(The featured image is a sketch done courtesy of @ElfDragon12)
In Glendale, AZ, there is this very nondescript business center, which, at first glance, looks to be empty. While a closer look does show that there are some businesses open here, nothing about this place suggests that a wrestling company operates out of it. This is where you can find Arizona Wrestling Federation , which operates both a wrestling academy and a monthly show out of the corner of this strip mall.
I only recently started attending live wrestling shows, with my first 3 being AWF events from June through August. It was on August 27, 2016, I witnessed something that will stick with me for the rest of my life.
The AWF Arena, as mentioned before, is in a business center. In order to accommodate the ring and compensate for the height of the wrestlers, and their moves, the ceiling has been stripped of every thing except for the lighting fixtures and the air conditioning vents. The way the ring is placed in the building leaves the fans in attendance praying the wrestlers do not strike any of these objects because it could cause serious harm to the wrestlers, and the fans. It is not uncommon to see a wrestler hunching over just a tiny bit more than usual as they climb to the top rope, or execute high flying maneuvers.
The crowd was bigger than usual this day. So much so that the AWF staff had to make a run to purchase more chairs. This was easily the biggest crowd I’ve seen as it was around 400-500 people attendance to start things off. The Main Event was Alexander Hammerstone vs Evan Daniels in a Tables, Ladders, & Chairs match for the AWF State Championship. While they were mostly likely responsible for the size of the crowd, and having put on a fantastic match, it was not the Main Event that captured everyone’s attention.
It was Devin Sparks vs The Prophet. It has been over 2 months and I just can’t stop thinking about this one moment in this one match in a place that you only come across if you’re meant to. Finding it difficult to put the proper wording to this moment, I reached out to The Prophet ( @AZProphet ) for comment:
The air vent and the lights have never been a concern of mine since I am very agile and aware of my surroundings. I’ve executed my top rope twisting backflip armdrag numerous times in that ring and venue, but went to the well one too many times as Devin Sparks realized, threw me off balance and easily redirected me into the metal air duct with a simple nudge.
And the crowd groaned collectively groaned, flinched, made odd noises of shock, and then fell mostly silent. I looked at the people in the room that I knew, as everyone was looking at everyone, and no one could believe what they just witnessed. Instinctively I looked at the referee, Grahm Long. Even he looked completely shocked and beyond concerned at what we just witnessed. It was one of those things that just DEMANDS your attention at every level.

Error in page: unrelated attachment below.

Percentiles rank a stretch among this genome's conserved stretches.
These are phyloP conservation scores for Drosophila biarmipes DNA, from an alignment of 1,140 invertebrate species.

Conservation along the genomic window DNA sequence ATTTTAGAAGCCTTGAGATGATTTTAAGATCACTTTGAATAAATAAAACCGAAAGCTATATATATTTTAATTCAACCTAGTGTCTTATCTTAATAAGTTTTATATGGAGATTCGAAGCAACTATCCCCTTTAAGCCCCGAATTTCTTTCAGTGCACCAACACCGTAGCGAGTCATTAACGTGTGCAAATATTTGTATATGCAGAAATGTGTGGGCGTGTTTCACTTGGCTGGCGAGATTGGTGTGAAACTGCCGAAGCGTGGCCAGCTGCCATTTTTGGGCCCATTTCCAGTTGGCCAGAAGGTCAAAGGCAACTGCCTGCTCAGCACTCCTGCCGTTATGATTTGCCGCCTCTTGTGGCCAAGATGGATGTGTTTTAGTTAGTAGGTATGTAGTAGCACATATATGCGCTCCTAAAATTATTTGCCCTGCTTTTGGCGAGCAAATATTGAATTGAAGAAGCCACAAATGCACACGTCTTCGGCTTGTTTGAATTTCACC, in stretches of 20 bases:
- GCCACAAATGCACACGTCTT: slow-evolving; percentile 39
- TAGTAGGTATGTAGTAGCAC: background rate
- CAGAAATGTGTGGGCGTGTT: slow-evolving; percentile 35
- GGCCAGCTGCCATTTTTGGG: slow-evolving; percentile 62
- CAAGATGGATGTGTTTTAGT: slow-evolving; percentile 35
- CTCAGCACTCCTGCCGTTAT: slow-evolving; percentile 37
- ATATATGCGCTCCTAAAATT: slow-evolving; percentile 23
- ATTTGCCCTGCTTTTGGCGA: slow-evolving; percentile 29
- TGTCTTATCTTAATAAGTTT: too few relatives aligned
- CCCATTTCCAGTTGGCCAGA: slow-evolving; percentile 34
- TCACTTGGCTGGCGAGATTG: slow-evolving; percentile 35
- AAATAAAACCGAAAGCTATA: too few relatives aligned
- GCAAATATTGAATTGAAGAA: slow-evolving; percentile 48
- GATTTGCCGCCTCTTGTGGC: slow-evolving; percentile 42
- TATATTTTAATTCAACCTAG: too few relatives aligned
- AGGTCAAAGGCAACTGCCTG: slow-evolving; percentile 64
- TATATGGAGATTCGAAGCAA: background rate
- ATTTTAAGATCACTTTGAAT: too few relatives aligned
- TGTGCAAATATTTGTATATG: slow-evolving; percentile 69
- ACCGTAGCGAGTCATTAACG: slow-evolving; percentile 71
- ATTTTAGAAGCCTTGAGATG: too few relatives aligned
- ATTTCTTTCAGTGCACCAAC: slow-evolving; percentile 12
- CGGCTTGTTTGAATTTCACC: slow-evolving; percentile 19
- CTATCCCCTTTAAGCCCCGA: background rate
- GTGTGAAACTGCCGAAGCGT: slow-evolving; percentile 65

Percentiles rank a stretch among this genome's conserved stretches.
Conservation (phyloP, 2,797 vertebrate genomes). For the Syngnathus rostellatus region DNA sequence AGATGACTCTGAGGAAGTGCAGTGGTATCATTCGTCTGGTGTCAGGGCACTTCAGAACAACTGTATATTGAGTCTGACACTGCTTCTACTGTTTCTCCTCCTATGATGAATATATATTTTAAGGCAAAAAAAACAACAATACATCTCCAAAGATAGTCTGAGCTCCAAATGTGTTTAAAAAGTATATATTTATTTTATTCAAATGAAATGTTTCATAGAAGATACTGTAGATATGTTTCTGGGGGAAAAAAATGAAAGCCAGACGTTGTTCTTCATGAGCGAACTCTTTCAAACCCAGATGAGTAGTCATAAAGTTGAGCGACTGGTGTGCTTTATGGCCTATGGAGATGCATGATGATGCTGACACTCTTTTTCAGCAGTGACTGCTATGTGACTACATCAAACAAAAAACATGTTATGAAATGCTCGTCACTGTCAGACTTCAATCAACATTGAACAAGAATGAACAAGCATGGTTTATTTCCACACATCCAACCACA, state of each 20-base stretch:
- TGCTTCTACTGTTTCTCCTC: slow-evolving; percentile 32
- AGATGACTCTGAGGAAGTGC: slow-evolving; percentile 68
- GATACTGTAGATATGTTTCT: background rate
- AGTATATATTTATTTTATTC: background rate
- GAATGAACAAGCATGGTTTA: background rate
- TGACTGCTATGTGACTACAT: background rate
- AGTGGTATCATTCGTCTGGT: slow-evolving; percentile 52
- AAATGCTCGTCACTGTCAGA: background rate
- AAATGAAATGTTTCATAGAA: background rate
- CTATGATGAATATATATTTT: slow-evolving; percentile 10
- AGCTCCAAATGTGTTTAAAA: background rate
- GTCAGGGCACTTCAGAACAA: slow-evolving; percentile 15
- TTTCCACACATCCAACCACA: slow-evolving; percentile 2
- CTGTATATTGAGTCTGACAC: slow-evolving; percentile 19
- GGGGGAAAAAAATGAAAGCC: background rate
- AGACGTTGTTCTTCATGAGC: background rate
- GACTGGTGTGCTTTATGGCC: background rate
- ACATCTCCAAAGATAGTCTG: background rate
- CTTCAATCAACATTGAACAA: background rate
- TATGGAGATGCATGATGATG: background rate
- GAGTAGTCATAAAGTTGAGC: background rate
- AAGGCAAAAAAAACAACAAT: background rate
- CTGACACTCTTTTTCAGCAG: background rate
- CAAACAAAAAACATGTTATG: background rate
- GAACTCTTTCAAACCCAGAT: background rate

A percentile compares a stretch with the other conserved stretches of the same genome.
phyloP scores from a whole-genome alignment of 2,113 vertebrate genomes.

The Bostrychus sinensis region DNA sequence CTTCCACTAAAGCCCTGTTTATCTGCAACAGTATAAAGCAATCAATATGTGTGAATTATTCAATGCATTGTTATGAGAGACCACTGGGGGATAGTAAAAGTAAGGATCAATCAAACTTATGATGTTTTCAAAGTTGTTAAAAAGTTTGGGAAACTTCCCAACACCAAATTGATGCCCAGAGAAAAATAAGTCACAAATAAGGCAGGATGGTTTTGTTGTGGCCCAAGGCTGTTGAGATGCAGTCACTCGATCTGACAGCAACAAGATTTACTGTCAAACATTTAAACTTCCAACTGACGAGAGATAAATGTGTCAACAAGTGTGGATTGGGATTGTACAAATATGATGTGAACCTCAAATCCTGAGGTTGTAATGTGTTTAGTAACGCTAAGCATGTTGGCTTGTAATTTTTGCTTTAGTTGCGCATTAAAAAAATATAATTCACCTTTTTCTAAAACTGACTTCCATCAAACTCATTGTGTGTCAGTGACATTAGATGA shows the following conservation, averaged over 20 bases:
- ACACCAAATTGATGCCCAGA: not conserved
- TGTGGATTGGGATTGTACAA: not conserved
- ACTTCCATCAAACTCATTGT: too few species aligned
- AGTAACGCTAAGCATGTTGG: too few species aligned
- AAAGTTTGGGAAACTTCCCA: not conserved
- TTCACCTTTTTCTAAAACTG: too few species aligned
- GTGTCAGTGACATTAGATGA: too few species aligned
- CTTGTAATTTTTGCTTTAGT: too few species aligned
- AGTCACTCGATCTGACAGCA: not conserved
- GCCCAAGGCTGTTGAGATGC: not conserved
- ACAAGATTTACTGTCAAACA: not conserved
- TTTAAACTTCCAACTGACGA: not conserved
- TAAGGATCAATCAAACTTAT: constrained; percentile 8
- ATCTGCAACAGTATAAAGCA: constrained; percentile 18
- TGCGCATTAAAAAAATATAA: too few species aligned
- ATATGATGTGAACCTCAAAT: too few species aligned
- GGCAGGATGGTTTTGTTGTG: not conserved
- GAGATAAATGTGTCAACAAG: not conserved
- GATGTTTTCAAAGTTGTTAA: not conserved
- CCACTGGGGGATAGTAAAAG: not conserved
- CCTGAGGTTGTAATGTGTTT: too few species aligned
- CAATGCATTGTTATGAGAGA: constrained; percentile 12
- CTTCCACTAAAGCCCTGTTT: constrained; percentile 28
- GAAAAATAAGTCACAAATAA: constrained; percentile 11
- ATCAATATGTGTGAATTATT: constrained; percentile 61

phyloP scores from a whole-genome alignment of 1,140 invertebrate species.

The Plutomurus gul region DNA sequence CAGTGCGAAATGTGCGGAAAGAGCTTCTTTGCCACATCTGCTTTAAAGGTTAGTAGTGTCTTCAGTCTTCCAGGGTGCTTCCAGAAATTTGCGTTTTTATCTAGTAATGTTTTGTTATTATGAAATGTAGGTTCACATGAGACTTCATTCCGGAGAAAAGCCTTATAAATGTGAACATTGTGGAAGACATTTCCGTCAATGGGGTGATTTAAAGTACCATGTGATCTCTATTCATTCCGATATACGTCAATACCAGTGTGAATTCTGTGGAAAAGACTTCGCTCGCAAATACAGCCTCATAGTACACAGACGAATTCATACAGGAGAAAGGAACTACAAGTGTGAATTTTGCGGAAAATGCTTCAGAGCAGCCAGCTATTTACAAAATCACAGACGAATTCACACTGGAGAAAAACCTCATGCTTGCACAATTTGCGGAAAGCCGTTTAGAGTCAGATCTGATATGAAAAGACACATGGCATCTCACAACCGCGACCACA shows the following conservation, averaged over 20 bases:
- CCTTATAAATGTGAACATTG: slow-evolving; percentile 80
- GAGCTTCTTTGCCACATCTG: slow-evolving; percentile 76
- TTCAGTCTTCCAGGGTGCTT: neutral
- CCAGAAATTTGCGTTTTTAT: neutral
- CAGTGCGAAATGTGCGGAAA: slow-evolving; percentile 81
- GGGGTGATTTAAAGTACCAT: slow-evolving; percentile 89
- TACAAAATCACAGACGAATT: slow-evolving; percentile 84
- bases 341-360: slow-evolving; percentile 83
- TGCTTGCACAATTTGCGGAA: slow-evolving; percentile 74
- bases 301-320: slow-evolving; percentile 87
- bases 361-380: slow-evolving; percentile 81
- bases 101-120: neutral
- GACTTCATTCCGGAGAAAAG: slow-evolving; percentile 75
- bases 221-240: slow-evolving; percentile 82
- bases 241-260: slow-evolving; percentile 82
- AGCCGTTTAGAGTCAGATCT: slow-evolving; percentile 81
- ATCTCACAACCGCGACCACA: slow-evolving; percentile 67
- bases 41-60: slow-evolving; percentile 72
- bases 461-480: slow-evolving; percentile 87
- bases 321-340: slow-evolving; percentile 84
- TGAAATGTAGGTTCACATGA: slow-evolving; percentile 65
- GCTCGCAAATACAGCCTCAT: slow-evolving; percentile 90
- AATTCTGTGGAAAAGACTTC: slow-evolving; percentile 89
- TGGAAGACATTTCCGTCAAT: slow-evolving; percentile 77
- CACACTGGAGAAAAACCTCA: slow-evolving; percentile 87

The only man unaffected by this gut wrenching moment was “American Kaiju” Devin Sparks ( @devinsparks ) and he was willing to pull the curtain back a little bit and had the following to say:
It was my debut so I wanted to do something memorable. When I got to the venue I saw that the ring was off center a bit and one of the vents was a little close to the ropes for comfort… My mind immediately started racing with ideas… The only other time I wrestled Prophet was also in Arizona at EXW several years back and he ended up breaking his elbow during the match on a dive to the outside… I wanted to look vicious and I think I accomplished that. The reaction from the crowd was exactly what I wanted. The combination of that sickening sound coupled with such an unexpected bump worked great.
This bump is the epitome of why I love wrestling. It made me question everything.
It is 100% expected, with that AWF crowd, for wrestlers and spots to avoid the overhead lighting and the vents because, again, that shit is incredibly dangerous for every one in attendance. When The Prophet smacked that vent, I couldn’t tell if what just happened was real, an accident, a botch, or a figment of my imagination. I’ve watched it time and time again and it still kicks me in the gut.
And isn’t that the point of wrestling? To grab your attention and to make you truly feel something, even if you didn’t want to? To make you actually care?
It is with the utmost thanks and gratitude to these two wrestlers for being so bold and to be willing to share their thoughts about this moment. Without these two quotes, I simply cannot do justice to the story of The Sickest Bump I’ve Ever Seen.
There is volume, so please turn your sound up.
Here it is. What everyone was talking about. pic.twitter.com/irDe60oPWJ
— The Prophet (@azprophet) August 28, 2016